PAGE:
Thursday, November 23, 2006

dreams, dances, denver. houses, homes, hopes. ferries, friends, fantasies.

Best vacation ever to Denver and a few points east of everywhere I'm used to. At
Red Rocks I learn that 'unconformity' is a geographic term as I gaze in awe at one
of the most amazing landscapes I've ever laid eyes upon. My friend Alyson spoils me
with a fabulous feast on Saturn's Day and shows me little bits (and beers) of the
city. For a smattering of days I am injected with a feverish fervor for the Denver
Broncos and am transported to have-to-be-a-football-fan-land. Aly's family seems to
like me, and I them, an interesting laid-back bunch of people. Plus it's always
fascinating to see where a good freind comes from. Too short a trip but there will
be others and it was a quiet, quite necessary break from my usual routines. However
cool my life may seem it's no less stressful than any other, and it doesn't serve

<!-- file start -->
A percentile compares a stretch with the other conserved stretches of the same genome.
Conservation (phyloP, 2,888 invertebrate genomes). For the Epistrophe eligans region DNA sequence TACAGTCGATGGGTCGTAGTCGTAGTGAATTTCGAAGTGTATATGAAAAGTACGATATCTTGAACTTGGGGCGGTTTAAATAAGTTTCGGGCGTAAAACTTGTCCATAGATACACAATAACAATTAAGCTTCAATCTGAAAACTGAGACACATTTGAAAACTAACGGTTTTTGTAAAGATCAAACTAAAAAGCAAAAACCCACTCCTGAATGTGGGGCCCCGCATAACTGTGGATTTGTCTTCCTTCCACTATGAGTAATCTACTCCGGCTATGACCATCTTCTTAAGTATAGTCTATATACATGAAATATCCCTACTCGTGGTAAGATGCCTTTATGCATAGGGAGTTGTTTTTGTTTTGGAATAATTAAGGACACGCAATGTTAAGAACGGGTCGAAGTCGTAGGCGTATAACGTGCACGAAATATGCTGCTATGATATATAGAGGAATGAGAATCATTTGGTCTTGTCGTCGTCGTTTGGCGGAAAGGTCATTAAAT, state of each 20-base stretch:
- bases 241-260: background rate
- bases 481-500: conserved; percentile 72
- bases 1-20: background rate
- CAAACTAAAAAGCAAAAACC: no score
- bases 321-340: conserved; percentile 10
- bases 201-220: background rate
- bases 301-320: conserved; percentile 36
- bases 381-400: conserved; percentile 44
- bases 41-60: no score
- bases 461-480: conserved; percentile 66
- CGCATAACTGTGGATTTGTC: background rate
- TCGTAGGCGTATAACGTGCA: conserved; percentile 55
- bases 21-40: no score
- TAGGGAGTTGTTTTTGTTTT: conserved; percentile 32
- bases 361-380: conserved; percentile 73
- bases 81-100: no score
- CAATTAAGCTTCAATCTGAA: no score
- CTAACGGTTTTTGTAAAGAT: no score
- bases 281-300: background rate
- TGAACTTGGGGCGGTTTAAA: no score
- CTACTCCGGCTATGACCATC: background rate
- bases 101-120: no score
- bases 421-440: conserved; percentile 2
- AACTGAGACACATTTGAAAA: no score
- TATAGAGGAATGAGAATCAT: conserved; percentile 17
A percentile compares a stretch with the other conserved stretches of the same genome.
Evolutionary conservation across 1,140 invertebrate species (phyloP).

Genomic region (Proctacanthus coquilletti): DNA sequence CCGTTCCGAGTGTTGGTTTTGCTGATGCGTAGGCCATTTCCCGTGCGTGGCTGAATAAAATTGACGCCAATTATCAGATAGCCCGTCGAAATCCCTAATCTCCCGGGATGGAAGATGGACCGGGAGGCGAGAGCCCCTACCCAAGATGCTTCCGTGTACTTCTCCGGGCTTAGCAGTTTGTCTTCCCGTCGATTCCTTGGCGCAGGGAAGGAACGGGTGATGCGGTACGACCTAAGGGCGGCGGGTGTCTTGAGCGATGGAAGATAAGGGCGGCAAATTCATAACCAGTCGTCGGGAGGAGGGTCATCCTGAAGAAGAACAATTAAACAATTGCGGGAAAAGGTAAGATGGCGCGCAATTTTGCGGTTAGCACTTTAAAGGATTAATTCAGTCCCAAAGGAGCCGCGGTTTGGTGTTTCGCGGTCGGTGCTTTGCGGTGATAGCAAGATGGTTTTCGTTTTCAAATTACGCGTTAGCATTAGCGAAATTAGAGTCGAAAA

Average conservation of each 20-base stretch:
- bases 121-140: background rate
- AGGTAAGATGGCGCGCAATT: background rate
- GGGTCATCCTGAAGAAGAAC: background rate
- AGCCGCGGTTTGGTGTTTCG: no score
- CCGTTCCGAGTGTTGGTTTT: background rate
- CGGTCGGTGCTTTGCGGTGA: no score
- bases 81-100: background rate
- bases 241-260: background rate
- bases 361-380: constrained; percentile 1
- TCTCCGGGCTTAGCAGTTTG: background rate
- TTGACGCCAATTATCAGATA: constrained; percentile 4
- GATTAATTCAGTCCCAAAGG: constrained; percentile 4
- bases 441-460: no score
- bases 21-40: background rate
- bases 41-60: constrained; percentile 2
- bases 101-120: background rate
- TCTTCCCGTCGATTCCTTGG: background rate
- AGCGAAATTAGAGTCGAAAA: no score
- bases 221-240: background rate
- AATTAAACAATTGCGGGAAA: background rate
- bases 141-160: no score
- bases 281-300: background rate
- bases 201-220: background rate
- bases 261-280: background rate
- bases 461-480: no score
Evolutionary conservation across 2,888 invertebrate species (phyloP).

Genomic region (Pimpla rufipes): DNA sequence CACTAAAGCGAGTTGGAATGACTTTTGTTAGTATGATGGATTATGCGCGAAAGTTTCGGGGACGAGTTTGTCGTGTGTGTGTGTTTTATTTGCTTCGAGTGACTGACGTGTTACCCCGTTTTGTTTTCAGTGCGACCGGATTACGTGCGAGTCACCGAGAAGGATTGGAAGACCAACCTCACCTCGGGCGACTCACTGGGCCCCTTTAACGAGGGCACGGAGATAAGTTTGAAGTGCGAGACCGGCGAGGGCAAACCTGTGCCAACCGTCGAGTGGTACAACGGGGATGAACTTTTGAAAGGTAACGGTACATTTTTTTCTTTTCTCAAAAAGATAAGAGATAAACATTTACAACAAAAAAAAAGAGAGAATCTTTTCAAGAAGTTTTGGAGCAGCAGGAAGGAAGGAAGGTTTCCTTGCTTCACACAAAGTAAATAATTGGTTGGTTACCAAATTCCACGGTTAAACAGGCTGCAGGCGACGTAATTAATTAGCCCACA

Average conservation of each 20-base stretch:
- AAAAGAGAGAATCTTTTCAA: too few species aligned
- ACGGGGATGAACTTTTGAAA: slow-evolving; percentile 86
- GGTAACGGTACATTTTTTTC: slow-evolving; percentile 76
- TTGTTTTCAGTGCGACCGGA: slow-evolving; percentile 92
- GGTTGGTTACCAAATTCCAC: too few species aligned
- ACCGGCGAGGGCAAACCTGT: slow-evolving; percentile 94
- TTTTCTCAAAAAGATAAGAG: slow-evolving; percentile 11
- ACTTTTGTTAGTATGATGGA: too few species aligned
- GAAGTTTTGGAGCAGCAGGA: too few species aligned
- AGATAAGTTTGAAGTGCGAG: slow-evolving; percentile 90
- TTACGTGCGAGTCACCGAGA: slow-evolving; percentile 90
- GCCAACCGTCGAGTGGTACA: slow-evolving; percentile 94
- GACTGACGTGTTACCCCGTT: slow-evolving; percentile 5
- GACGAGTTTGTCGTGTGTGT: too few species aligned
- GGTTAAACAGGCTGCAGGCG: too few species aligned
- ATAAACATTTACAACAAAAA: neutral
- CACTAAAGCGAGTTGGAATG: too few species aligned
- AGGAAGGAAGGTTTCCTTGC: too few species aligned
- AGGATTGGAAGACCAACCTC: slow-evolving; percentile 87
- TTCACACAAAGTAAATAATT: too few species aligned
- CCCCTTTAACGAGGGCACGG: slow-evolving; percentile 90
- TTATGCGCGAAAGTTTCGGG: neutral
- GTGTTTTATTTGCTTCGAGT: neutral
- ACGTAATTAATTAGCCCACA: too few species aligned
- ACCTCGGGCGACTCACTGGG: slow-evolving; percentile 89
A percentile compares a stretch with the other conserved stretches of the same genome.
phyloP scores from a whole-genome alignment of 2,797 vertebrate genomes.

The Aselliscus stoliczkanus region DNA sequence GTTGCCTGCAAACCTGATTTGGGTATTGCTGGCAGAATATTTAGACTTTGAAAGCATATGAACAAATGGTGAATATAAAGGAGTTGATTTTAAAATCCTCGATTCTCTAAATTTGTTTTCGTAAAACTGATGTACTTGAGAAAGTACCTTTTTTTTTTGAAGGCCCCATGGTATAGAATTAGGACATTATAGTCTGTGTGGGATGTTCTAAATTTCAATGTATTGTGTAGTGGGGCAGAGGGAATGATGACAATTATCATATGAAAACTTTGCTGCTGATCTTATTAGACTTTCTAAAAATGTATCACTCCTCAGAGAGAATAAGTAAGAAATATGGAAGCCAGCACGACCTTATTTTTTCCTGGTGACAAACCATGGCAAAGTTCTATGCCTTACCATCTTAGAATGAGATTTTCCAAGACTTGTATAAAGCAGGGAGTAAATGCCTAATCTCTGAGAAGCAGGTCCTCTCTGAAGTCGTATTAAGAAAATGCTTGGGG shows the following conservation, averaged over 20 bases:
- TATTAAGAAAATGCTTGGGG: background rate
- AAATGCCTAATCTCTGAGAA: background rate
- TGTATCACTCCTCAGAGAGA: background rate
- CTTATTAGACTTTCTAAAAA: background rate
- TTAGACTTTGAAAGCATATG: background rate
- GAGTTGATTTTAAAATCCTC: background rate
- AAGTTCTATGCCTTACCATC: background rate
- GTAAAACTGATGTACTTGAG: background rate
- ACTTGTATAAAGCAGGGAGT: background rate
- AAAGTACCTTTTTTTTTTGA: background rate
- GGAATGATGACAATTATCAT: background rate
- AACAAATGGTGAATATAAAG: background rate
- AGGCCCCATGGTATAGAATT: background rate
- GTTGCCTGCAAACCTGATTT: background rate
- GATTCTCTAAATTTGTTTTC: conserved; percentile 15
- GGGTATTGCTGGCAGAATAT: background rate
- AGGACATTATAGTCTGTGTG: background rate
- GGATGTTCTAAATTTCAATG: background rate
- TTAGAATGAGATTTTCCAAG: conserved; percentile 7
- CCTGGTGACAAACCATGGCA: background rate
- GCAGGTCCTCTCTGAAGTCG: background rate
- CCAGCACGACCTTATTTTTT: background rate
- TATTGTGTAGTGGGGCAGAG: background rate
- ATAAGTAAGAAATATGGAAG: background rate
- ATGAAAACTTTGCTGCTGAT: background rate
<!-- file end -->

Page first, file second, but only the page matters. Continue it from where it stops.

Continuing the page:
solid interests to compare one's miseries and happinesses to those of others
anyway. That just leads to a deep solemn grave of resentment and judgement.
Entranced by snow on the Rockies I try to put my future in perspective, aided by
the mere presence and rose-tinted lenses of a dear old friend's beauty and home and
roots and dreams. For once I abstain from the dark halls of bookshops to which I am
eternally addicted. Saving that experience for a trip to Denver with my business
partner Dave, having recently reconciled the shambles of our relationship.

All in all a soul-searching expedition that let me know my self and my own desires
more intimately than before.

My recently discovered cosmopolitan capabilities know no bounds beyond the
occasional economic restrictions that tend to bite us all in the ass every now and
then. Upon arriving back at Sea-Tac Rob picks me up and we dash to our friend